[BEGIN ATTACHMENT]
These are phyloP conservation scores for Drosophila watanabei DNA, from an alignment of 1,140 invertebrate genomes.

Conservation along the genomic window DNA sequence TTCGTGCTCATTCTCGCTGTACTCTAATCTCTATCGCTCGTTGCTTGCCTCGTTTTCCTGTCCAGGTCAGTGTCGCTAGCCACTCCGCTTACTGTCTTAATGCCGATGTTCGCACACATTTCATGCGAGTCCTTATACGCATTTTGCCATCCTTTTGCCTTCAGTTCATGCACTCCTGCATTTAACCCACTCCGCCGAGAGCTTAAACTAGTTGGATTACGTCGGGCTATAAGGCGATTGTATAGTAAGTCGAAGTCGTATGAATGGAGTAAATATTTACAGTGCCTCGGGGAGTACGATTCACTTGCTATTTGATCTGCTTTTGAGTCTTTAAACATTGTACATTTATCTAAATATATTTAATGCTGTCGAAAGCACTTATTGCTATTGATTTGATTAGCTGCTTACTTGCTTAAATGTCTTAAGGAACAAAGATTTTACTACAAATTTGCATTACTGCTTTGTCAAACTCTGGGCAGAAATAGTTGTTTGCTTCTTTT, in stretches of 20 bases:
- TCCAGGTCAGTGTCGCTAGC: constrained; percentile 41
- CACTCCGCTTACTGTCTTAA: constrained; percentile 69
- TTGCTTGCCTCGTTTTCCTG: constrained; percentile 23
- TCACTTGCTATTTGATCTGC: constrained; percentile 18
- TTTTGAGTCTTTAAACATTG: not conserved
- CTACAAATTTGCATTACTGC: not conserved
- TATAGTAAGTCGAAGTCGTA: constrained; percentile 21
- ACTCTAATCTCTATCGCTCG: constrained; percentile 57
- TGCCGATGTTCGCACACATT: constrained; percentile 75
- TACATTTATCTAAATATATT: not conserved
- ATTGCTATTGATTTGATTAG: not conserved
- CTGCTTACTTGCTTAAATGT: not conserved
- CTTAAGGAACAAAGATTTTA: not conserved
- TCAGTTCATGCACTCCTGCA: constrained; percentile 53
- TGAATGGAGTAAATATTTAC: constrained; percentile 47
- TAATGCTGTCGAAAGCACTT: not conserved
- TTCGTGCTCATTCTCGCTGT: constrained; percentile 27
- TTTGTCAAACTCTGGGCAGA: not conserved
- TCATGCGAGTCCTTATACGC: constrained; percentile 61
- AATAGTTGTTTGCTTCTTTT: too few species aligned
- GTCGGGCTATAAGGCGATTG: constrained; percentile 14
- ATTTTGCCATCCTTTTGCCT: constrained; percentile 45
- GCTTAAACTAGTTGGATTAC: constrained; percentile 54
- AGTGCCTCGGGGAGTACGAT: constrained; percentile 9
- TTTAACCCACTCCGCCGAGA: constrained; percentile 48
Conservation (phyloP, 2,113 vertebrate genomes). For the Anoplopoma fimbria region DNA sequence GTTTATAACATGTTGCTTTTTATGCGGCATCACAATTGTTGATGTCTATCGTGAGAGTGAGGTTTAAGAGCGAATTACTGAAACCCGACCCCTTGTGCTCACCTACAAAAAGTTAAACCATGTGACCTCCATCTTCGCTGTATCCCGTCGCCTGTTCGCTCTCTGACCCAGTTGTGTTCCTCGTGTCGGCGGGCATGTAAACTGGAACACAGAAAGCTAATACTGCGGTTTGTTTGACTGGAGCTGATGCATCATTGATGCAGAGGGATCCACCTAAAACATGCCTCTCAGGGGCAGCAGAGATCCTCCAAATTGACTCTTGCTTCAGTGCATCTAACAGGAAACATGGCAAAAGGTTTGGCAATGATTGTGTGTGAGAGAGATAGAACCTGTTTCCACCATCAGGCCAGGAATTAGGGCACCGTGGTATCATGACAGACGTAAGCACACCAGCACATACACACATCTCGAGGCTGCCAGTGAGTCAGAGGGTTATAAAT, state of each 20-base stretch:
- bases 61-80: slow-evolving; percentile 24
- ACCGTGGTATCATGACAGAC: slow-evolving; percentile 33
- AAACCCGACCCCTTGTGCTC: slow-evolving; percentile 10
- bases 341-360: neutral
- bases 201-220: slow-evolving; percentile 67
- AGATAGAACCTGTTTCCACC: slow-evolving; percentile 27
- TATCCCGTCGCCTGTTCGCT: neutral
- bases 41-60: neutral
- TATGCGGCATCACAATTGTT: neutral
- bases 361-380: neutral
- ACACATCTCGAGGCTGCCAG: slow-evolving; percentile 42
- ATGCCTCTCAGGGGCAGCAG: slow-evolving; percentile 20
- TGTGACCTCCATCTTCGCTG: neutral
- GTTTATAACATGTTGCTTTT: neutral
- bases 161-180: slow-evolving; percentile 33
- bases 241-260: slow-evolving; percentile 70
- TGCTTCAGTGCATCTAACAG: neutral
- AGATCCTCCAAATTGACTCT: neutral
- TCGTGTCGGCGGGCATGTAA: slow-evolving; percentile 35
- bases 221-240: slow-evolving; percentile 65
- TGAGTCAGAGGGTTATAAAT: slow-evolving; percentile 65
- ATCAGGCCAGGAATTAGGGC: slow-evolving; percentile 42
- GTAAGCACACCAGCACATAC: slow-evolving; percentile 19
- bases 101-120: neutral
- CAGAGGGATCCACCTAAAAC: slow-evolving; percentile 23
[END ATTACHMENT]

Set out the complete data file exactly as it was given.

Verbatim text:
These are phyloP conservation scores for Drosophila watanabei DNA, from an alignment of 1,140 invertebrate genomes.

Conservation along the genomic window DNA sequence TTCGTGCTCATTCTCGCTGTACTCTAATCTCTATCGCTCGTTGCTTGCCTCGTTTTCCTGTCCAGGTCAGTGTCGCTAGCCACTCCGCTTACTGTCTTAATGCCGATGTTCGCACACATTTCATGCGAGTCCTTATACGCATTTTGCCATCCTTTTGCCTTCAGTTCATGCACTCCTGCATTTAACCCACTCCGCCGAGAGCTTAAACTAGTTGGATTACGTCGGGCTATAAGGCGATTGTATAGTAAGTCGAAGTCGTATGAATGGAGTAAATATTTACAGTGCCTCGGGGAGTACGATTCACTTGCTATTTGATCTGCTTTTGAGTCTTTAAACATTGTACATTTATCTAAATATATTTAATGCTGTCGAAAGCACTTATTGCTATTGATTTGATTAGCTGCTTACTTGCTTAAATGTCTTAAGGAACAAAGATTTTACTACAAATTTGCATTACTGCTTTGTCAAACTCTGGGCAGAAATAGTTGTTTGCTTCTTTT, in stretches of 20 bases:
- TCCAGGTCAGTGTCGCTAGC: constrained; percentile 41
- CACTCCGCTTACTGTCTTAA: constrained; percentile 69
- TTGCTTGCCTCGTTTTCCTG: constrained; percentile 23
- TCACTTGCTATTTGATCTGC: constrained; percentile 18
- TTTTGAGTCTTTAAACATTG: not conserved
- CTACAAATTTGCATTACTGC: not conserved
- TATAGTAAGTCGAAGTCGTA: constrained; percentile 21
- ACTCTAATCTCTATCGCTCG: constrained; percentile 57
- TGCCGATGTTCGCACACATT: constrained; percentile 75
- TACATTTATCTAAATATATT: not conserved
- ATTGCTATTGATTTGATTAG: not conserved
- CTGCTTACTTGCTTAAATGT: not conserved
- CTTAAGGAACAAAGATTTTA: not conserved
- TCAGTTCATGCACTCCTGCA: constrained; percentile 53
- TGAATGGAGTAAATATTTAC: constrained; percentile 47
- TAATGCTGTCGAAAGCACTT: not conserved
- TTCGTGCTCATTCTCGCTGT: constrained; percentile 27
- TTTGTCAAACTCTGGGCAGA: not conserved
- TCATGCGAGTCCTTATACGC: constrained; percentile 61
- AATAGTTGTTTGCTTCTTTT: too few species aligned
- GTCGGGCTATAAGGCGATTG: constrained; percentile 14
- ATTTTGCCATCCTTTTGCCT: constrained; percentile 45
- GCTTAAACTAGTTGGATTAC: constrained; percentile 54
- AGTGCCTCGGGGAGTACGAT: constrained; percentile 9
- TTTAACCCACTCCGCCGAGA: constrained; percentile 48
Conservation (phyloP, 2,113 vertebrate genomes). For the Anoplopoma fimbria region DNA sequence GTTTATAACATGTTGCTTTTTATGCGGCATCACAATTGTTGATGTCTATCGTGAGAGTGAGGTTTAAGAGCGAATTACTGAAACCCGACCCCTTGTGCTCACCTACAAAAAGTTAAACCATGTGACCTCCATCTTCGCTGTATCCCGTCGCCTGTTCGCTCTCTGACCCAGTTGTGTTCCTCGTGTCGGCGGGCATGTAAACTGGAACACAGAAAGCTAATACTGCGGTTTGTTTGACTGGAGCTGATGCATCATTGATGCAGAGGGATCCACCTAAAACATGCCTCTCAGGGGCAGCAGAGATCCTCCAAATTGACTCTTGCTTCAGTGCATCTAACAGGAAACATGGCAAAAGGTTTGGCAATGATTGTGTGTGAGAGAGATAGAACCTGTTTCCACCATCAGGCCAGGAATTAGGGCACCGTGGTATCATGACAGACGTAAGCACACCAGCACATACACACATCTCGAGGCTGCCAGTGAGTCAGAGGGTTATAAAT, state of each 20-base stretch:
- bases 61-80: slow-evolving; percentile 24
- ACCGTGGTATCATGACAGAC: slow-evolving; percentile 33
- AAACCCGACCCCTTGTGCTC: slow-evolving; percentile 10
- bases 341-360: neutral
- bases 201-220: slow-evolving; percentile 67
- AGATAGAACCTGTTTCCACC: slow-evolving; percentile 27
- TATCCCGTCGCCTGTTCGCT: neutral
- bases 41-60: neutral
- TATGCGGCATCACAATTGTT: neutral
- bases 361-380: neutral
- ACACATCTCGAGGCTGCCAG: slow-evolving; percentile 42
- ATGCCTCTCAGGGGCAGCAG: slow-evolving; percentile 20
- TGTGACCTCCATCTTCGCTG: neutral
- GTTTATAACATGTTGCTTTT: neutral
- bases 161-180: slow-evolving; percentile 33
- bases 241-260: slow-evolving; percentile 70
- TGCTTCAGTGCATCTAACAG: neutral
- AGATCCTCCAAATTGACTCT: neutral
- TCGTGTCGGCGGGCATGTAA: slow-evolving; percentile 35
- bases 221-240: slow-evolving; percentile 65
- TGAGTCAGAGGGTTATAAAT: slow-evolving; percentile 65
- ATCAGGCCAGGAATTAGGGC: slow-evolving; percentile 42
- GTAAGCACACCAGCACATAC: slow-evolving; percentile 19
- bases 101-120: neutral
- CAGAGGGATCCACCTAAAAC: slow-evolving; percentile 23